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Numlock Awards: Not fit for live television, the documentary shorts
Now available on Netflix (mostly).
This week, I wanted to dive into one of the categories that won’t be awarded during the live ceremony — Best Documentary Short. We did this last year, and with only a few weeks left until the Oscars and office ballots coming due, you could knock these out in a single afternoon. The big trend in this category seems to be the growing dominance of Netflix — last year, only a single nominee was on the streamer, and this year they have three of the five.
The nominees are:
Audible (watch it on Netflix)
The Queen of Basketball (watch it on YouTube)
Lead Me Home (watch it on Netflix)
Three Songs for Benazir (watch it on Netflix)
When We Were Bullies (coming to HBO at the end of the month)
Audible follows a student football player, Amaree McKenstry-Hall, and his team at Maryland School for the Deaf trying to mount a comeback after their first loss to another deaf school in sixteen seasons. It also touches on the suicide of a former classmate, Teddy, and the impact that’s had on the school. Directed by Matthew Ogens, who is hearing but grew up near the school, Audible has some big names behind it — executive producers Peter Berg (Friday Night Lights) and actor/model/Maryland School for the Deaf alum Nyle DiMarco.
You can stream Audible on Netflix and I’d highly recommend it if you have 39 minutes. With CODA being a sleeper hit this awards season, I think that raises Audible’s profile as the other nominee centering Deaf people. Last year, we had Sound of Metal taking home two trophies, and there was some criticism from the Deaf community that both main roles went to hearing actors playing deaf. Audible, as a documentary, doesn’t have to contend with the same type of criticism, and can instead focus on its strengths — its authenticity, its deeply likable subjects, and its focus on the underseen world of Deaf sports.
“A lot of my hearing friends texted me initially saying that they love that we didn’t add any voice-over,” DiMarco told THR. “Oftentimes, when voice-overs are created, you really end up listening and not really watching, you’re able to sort of make dinner, or check the mail. What I think we wanted to force the hand in is really seeing the experience of what it’s like to be a deaf person navigating these really nuanced situations. And that was a big, very conscious choice that we made in order to pull the audience in.”
The Queen of Basketball
I may not know a lot about basketball, but even I recognize the names of some of the people behind this documentary about the first woman ever officially drafted to the NBA — Steph Curry, Shaquille O’Neal, Ben Proudfoot.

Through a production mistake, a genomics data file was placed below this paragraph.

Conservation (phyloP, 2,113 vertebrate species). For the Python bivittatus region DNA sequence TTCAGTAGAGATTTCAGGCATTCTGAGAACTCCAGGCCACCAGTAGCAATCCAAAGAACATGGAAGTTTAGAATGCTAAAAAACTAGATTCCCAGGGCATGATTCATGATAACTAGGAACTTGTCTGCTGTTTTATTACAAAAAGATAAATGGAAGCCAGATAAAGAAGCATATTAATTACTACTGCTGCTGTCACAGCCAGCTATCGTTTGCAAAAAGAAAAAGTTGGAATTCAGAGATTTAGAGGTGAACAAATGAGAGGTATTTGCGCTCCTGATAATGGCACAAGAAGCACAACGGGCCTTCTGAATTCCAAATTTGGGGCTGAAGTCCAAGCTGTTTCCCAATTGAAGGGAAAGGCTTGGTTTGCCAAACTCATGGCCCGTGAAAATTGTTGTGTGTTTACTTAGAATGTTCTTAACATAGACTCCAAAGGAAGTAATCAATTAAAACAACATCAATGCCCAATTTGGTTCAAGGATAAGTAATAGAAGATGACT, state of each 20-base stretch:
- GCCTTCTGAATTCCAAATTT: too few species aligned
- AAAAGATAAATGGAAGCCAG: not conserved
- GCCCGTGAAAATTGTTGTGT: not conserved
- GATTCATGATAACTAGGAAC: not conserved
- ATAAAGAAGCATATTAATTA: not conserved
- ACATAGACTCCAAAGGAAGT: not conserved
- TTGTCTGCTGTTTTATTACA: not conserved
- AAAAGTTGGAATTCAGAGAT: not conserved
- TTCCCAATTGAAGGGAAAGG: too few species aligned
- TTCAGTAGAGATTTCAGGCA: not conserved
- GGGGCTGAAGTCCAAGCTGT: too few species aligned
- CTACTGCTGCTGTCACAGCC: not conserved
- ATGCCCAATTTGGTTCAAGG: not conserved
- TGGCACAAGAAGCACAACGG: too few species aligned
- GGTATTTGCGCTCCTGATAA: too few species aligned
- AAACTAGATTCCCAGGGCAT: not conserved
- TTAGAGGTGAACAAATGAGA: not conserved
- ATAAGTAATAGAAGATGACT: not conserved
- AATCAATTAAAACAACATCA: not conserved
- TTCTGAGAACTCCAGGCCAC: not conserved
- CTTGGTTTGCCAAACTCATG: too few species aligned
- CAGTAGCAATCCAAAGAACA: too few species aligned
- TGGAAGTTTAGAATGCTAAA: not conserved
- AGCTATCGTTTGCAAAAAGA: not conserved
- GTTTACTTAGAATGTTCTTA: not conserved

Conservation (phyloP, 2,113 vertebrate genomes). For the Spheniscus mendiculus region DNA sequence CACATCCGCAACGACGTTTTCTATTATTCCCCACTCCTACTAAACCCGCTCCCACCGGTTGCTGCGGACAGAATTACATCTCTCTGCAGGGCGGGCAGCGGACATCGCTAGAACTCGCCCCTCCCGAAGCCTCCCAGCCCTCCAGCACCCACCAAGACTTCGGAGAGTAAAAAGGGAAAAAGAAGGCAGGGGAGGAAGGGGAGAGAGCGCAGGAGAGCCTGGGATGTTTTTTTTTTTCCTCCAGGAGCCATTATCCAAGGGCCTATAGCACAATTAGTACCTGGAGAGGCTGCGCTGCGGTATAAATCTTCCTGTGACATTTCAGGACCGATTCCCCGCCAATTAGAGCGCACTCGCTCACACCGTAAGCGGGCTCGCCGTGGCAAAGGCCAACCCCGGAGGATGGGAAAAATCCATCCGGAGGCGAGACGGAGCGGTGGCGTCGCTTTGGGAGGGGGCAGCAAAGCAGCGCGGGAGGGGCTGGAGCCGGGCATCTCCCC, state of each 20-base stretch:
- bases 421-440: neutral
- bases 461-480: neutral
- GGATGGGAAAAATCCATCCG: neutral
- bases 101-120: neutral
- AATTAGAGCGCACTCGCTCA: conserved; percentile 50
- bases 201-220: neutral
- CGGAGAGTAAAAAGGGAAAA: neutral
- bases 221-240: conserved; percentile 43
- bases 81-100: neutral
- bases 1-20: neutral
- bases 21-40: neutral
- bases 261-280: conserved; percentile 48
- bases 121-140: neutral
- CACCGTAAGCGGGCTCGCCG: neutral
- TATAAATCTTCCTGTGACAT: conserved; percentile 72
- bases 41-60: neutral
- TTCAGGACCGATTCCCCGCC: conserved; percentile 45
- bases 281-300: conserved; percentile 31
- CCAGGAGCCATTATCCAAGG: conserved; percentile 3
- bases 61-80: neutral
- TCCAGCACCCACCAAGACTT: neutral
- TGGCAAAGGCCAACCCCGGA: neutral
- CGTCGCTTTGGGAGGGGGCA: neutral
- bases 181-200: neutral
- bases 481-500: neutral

Sure, that last one isn’t a basketball player, but he is the 31-year-old wunderkind who got a nomination in this category last year for A Concerto is a Conversation. The Queen of Basketball is part of the New York Times’ Op-Docs Almost Famous series, about people who were close to being a household name but, for one reason or another, never quite got there. It tells the story of Luisa Harris, an Olympic silver medalist — and the first woman in Olympic history to score a basket — who was drafted by the New Orleans Jazz in 1977. (The Warriors drafted Denise Long Rife in 1969, but the selection was later nullified.) The WNBA didn’t form until the ’90s, shortening her professional career.
It’s a pretty straightforward film, told largely by the ridiculously charming Luisa herself as she recounts her basketball career, her struggles with mental illness, and her later life. Luisa, who went by Lucy, passed away a few weeks before the nominations were announced. Director Ben Proudfoot discussed the process of tracking her down to see if she was willing to tell her story:
“Lucy was living in Greenwood, a small town in Mississippi, and I reached out to a few people in hopes of finding her. I was searching for possible phone numbers, made some calls, eventually got through to Lucy and explained who I was and that I would love to come to Mississippi and help her tell her story. She responded, ‘Come on over.’ Lucy was very, very casual, and I said, ‘OK, maybe we can schedule it in advance?’ She responded, ‘I’m retired. You can come anytime.’”